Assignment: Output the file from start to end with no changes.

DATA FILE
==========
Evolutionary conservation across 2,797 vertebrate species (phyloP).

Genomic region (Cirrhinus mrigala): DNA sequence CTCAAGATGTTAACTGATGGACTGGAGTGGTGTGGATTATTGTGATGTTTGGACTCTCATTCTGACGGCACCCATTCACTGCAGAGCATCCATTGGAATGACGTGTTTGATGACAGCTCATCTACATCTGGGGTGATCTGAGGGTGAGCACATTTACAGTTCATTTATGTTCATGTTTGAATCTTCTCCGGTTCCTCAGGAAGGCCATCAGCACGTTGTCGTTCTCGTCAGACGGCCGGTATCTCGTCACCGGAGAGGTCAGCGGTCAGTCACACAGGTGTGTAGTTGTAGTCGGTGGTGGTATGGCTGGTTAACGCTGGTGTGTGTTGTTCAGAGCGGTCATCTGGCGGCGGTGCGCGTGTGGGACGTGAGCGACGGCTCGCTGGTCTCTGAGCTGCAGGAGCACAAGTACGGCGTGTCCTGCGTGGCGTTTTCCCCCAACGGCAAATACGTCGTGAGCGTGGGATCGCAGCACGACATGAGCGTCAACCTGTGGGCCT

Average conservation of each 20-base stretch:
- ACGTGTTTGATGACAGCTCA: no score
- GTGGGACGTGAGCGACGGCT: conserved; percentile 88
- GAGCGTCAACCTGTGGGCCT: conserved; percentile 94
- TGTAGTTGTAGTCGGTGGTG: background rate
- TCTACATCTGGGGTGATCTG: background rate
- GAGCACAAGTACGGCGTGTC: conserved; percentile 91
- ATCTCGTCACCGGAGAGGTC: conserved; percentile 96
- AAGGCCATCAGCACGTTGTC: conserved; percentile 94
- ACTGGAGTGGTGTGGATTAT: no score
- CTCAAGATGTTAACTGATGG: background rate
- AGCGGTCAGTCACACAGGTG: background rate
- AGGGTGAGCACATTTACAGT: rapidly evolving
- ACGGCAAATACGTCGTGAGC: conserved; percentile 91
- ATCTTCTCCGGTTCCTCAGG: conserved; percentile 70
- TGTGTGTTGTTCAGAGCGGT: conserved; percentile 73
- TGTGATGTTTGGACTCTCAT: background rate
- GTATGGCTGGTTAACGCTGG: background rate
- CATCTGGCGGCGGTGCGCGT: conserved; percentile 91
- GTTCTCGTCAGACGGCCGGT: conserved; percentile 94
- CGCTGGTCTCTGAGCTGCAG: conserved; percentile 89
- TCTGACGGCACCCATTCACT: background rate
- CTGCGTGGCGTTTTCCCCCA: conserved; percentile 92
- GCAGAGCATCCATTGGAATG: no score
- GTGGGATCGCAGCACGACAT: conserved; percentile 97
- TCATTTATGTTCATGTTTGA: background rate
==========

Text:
Evolutionary conservation across 2,797 vertebrate species (phyloP).

Genomic region (Cirrhinus mrigala): DNA sequence CTCAAGATGTTAACTGATGGACTGGAGTGGTGTGGATTATTGTGATGTTTGGACTCTCATTCTGACGGCACCCATTCACTGCAGAGCATCCATTGGAATGACGTGTTTGATGACAGCTCATCTACATCTGGGGTGATCTGAGGGTGAGCACATTTACAGTTCATTTATGTTCATGTTTGAATCTTCTCCGGTTCCTCAGGAAGGCCATCAGCACGTTGTCGTTCTCGTCAGACGGCCGGTATCTCGTCACCGGAGAGGTCAGCGGTCAGTCACACAGGTGTGTAGTTGTAGTCGGTGGTGGTATGGCTGGTTAACGCTGGTGTGTGTTGTTCAGAGCGGTCATCTGGCGGCGGTGCGCGTGTGGGACGTGAGCGACGGCTCGCTGGTCTCTGAGCTGCAGGAGCACAAGTACGGCGTGTCCTGCGTGGCGTTTTCCCCCAACGGCAAATACGTCGTGAGCGTGGGATCGCAGCACGACATGAGCGTCAACCTGTGGGCCT

Average conservation of each 20-base stretch:
- ACGTGTTTGATGACAGCTCA: no score
- GTGGGACGTGAGCGACGGCT: conserved; percentile 88
- GAGCGTCAACCTGTGGGCCT: conserved; percentile 94
- TGTAGTTGTAGTCGGTGGTG: background rate
- TCTACATCTGGGGTGATCTG: background rate
- GAGCACAAGTACGGCGTGTC: conserved; percentile 91
- ATCTCGTCACCGGAGAGGTC: conserved; percentile 96
- AAGGCCATCAGCACGTTGTC: conserved; percentile 94
- ACTGGAGTGGTGTGGATTAT: no score
- CTCAAGATGTTAACTGATGG: background rate
- AGCGGTCAGTCACACAGGTG: background rate
- AGGGTGAGCACATTTACAGT: rapidly evolving
- ACGGCAAATACGTCGTGAGC: conserved; percentile 91
- ATCTTCTCCGGTTCCTCAGG: conserved; percentile 70
- TGTGTGTTGTTCAGAGCGGT: conserved; percentile 73
- TGTGATGTTTGGACTCTCAT: background rate
- GTATGGCTGGTTAACGCTGG: background rate
- CATCTGGCGGCGGTGCGCGT: conserved; percentile 91
- GTTCTCGTCAGACGGCCGGT: conserved; percentile 94
- CGCTGGTCTCTGAGCTGCAG: conserved; percentile 89
- TCTGACGGCACCCATTCACT: background rate
- CTGCGTGGCGTTTTCCCCCA: conserved; percentile 92
- GCAGAGCATCCATTGGAATG: no score
- GTGGGATCGCAGCACGACAT: conserved; percentile 97
- TCATTTATGTTCATGTTTGA: background rate